Let us go in together,
And still your fingers on your lips, I pray.
The time is out of joint—O cursèd spite,
That ever I was born to set it right!
Nay, come, let's go together.
Hamlet Act 1, scene 5, 186–190
The novel epitomizes many of Dick's themes with its concerns
about the nature of reality and ordinary people in ordinary lives
having the world unravel around them. The title is a reference to
Shakespeare's play Hamlet. The line is uttered by Hamlet to Horatio
after being visited by his father's ghost and learning that his uncle
Claudius murdered his father; in short, a shocking supernatural event
that fundamentally alters the way Hamlet perceives the state
and the universe ("The time is out of joint; O cursed spite! That
ever I was born to set it right!" [I.V.211-2]),
much as do several events in the novel.
verb [ T ] (UK usually epitomise) UK /ɪˈpɪt.ə.maɪz/ US /ɪˈpɪt̬.ə.maɪz/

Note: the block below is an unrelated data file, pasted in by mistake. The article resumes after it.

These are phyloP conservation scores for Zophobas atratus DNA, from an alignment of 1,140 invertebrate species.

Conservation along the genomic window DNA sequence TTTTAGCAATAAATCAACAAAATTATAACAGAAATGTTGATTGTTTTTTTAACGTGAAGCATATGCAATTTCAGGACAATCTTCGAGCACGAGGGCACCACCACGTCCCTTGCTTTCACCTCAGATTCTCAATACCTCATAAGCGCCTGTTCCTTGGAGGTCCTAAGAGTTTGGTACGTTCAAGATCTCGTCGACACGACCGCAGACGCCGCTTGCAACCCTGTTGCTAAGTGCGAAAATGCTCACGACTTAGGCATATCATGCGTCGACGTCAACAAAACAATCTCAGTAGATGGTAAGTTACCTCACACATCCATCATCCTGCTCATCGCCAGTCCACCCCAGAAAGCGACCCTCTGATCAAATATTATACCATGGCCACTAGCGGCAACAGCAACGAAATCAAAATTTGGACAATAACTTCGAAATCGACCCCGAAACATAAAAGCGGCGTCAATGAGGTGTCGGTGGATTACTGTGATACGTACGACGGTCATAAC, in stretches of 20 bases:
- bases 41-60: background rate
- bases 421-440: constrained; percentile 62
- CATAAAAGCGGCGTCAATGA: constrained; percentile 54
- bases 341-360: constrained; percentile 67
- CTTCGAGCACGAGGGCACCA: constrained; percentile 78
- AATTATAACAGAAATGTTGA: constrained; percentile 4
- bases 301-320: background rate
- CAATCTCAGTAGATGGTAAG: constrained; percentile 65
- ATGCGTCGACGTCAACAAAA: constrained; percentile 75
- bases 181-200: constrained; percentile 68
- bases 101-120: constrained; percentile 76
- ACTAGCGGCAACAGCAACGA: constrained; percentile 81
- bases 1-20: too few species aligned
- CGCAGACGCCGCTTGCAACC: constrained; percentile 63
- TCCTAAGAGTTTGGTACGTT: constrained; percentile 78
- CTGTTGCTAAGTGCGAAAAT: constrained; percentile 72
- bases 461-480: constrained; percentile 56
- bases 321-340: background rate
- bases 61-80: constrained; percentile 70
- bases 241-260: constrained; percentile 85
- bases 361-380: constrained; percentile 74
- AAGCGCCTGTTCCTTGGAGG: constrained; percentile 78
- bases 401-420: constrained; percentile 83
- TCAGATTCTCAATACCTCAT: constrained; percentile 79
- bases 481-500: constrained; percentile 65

to be a perfect example of a quality or type of thing:
With little equipment and unsuitable footwear,
she epitomizes the inexperienced and unprepared mountain walker.
verb UK /ʌnˈræv.əl/ US /ʌnˈræv.əl/ -ll- or US usually -l-
unravel verb (CLOTH) [ I or T ]
If a piece of knitted or woven cloth, a knot, or a mass of thread unravels,
it separates into a single thread, and if you unravel it, you separate it into a single thread:
You'd better mend that hole before the whole sweater starts to unravel.
I had to unravel one of the sleeves because I realized I'd knitted it too small.
unravel verb (SUBJECT) [ I or T ]
If you unravel a mysterious, unknown, or complicated subject,
you make it known or understood, and if it unravels,
it becomes known or understood:
We have a long way to go before we unravel the secrets of genetics.
unravel verb (PROCESS) [ I, T usually passive ]
If a process or achievement that was slow and complicated unravels
or is unravelled, it is destroyed:
As talks between the leaders broke down,
several months of careful diplomacy were unravelled.
(from Cambridge Advanced Learner's Dictionary & Thesaurus)
See you later!